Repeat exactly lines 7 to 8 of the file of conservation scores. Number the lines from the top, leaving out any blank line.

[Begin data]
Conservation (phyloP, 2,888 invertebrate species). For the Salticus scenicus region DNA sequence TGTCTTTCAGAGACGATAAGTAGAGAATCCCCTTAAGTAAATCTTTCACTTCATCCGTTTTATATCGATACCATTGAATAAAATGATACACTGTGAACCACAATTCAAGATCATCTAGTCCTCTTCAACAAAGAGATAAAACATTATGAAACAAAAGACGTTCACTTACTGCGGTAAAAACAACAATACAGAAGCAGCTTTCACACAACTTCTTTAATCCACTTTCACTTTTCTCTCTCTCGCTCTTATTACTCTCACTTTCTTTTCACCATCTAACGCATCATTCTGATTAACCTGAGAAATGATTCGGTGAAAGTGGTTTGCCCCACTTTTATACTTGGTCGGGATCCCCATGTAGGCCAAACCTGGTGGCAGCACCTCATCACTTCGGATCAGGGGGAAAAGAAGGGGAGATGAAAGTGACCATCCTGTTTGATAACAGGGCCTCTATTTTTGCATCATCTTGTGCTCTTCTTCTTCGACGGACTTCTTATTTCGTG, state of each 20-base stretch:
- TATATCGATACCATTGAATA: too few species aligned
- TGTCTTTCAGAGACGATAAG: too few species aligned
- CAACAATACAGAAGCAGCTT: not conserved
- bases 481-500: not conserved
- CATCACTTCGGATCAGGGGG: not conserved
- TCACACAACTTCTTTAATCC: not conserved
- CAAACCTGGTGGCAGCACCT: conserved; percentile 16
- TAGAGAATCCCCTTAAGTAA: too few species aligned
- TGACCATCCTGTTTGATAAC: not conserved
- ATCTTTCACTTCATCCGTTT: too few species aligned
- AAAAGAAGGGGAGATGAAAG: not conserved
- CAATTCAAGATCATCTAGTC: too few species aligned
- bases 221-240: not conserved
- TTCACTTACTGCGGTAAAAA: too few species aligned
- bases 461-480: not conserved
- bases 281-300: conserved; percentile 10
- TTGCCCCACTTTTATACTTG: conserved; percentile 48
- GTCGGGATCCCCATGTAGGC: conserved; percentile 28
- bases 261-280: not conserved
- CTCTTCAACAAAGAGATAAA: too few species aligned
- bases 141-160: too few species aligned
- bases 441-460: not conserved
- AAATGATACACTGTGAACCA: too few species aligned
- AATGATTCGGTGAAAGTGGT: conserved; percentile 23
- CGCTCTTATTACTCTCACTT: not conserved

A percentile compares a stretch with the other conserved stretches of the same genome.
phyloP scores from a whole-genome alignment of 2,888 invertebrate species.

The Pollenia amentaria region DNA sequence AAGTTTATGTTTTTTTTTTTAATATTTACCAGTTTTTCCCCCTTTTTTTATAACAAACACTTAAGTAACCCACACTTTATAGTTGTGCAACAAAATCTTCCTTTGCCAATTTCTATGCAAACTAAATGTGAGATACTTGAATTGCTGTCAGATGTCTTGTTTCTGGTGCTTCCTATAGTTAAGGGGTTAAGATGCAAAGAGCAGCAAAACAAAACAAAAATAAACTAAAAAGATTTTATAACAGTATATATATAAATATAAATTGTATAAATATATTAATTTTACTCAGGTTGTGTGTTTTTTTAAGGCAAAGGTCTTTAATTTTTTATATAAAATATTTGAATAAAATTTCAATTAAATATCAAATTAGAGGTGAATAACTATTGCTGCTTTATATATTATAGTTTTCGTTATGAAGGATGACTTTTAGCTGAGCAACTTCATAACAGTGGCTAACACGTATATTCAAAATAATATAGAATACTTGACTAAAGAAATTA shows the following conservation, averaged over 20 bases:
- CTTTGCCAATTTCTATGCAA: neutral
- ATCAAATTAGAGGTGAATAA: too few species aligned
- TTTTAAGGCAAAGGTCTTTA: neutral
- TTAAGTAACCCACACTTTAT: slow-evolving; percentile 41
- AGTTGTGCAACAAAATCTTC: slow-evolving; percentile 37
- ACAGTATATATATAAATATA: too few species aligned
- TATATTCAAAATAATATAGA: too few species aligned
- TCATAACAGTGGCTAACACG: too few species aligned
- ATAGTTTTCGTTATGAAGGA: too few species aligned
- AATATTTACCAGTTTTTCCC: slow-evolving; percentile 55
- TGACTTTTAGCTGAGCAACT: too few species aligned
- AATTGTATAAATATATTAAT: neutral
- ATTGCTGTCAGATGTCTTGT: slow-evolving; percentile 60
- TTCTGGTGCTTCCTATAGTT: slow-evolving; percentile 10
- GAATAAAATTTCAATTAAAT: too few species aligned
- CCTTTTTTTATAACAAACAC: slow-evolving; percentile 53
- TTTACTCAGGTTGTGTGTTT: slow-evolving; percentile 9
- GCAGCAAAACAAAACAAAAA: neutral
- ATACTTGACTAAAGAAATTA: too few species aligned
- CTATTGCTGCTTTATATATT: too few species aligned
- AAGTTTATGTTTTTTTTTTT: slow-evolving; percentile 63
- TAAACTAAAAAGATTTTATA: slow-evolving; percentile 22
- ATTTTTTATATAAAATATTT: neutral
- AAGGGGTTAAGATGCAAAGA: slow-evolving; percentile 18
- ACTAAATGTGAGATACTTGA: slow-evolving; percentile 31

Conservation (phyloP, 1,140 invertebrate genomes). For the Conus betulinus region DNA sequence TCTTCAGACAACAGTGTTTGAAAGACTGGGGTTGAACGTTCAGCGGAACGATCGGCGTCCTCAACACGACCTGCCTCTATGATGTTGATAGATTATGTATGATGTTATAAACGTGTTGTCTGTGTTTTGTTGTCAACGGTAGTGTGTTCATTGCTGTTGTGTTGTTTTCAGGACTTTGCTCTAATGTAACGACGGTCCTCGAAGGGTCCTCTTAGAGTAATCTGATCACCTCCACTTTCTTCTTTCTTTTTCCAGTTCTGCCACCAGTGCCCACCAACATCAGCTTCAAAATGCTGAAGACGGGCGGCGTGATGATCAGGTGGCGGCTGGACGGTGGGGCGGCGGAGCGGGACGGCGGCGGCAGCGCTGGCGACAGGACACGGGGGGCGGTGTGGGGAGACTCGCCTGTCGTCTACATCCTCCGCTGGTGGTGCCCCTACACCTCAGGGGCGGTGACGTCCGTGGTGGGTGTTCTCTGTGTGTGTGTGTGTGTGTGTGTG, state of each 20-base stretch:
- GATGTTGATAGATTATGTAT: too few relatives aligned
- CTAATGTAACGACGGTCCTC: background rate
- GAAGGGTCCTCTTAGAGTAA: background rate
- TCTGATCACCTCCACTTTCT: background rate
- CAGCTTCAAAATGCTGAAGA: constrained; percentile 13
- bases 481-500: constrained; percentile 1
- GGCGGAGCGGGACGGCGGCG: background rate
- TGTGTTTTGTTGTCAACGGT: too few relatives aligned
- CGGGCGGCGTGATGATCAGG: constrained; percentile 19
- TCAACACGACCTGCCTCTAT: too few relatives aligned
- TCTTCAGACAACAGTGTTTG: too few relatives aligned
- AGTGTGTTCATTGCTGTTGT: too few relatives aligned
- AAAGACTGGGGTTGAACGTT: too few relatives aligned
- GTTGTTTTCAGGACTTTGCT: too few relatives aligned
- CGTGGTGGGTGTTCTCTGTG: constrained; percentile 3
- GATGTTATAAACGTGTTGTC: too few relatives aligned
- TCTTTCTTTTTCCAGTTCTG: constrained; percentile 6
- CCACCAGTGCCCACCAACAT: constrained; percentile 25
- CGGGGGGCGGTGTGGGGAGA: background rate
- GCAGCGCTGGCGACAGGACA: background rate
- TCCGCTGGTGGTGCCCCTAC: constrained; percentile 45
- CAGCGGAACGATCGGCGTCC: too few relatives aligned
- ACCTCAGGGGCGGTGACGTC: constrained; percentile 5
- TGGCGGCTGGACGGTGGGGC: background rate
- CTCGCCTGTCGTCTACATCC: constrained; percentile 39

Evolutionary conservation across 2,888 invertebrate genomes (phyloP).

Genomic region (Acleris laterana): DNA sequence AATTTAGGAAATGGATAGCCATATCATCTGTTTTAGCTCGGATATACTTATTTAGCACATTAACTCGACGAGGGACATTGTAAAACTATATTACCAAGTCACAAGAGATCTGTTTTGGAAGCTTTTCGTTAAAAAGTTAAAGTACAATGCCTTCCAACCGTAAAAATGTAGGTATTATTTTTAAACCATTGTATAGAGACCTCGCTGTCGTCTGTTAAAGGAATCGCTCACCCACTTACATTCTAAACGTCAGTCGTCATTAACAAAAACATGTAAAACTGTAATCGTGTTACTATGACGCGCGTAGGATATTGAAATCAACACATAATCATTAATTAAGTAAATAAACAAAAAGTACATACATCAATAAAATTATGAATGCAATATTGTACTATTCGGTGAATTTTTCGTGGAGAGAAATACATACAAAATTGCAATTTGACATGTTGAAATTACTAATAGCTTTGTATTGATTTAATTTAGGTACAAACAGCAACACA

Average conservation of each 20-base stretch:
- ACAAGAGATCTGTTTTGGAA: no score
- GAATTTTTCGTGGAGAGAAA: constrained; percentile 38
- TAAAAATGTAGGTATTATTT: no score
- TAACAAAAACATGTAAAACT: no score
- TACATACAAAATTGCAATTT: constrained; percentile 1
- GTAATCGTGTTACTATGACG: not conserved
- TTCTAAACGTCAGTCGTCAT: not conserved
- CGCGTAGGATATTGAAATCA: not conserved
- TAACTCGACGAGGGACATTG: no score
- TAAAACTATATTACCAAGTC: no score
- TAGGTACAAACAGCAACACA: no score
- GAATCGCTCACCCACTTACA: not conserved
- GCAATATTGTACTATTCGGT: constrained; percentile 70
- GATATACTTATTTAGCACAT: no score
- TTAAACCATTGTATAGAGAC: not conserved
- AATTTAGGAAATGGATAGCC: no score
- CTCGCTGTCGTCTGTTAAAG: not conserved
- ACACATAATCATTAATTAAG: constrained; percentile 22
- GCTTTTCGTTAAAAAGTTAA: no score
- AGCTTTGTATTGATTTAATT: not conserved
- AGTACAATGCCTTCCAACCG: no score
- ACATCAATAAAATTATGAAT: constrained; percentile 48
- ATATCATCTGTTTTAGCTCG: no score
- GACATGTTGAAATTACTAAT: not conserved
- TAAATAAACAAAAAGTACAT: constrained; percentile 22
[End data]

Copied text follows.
- TCACACAACTTCTTTAATCC: not conserved
- CAAACCTGGTGGCAGCACCT: conserved; percentile 16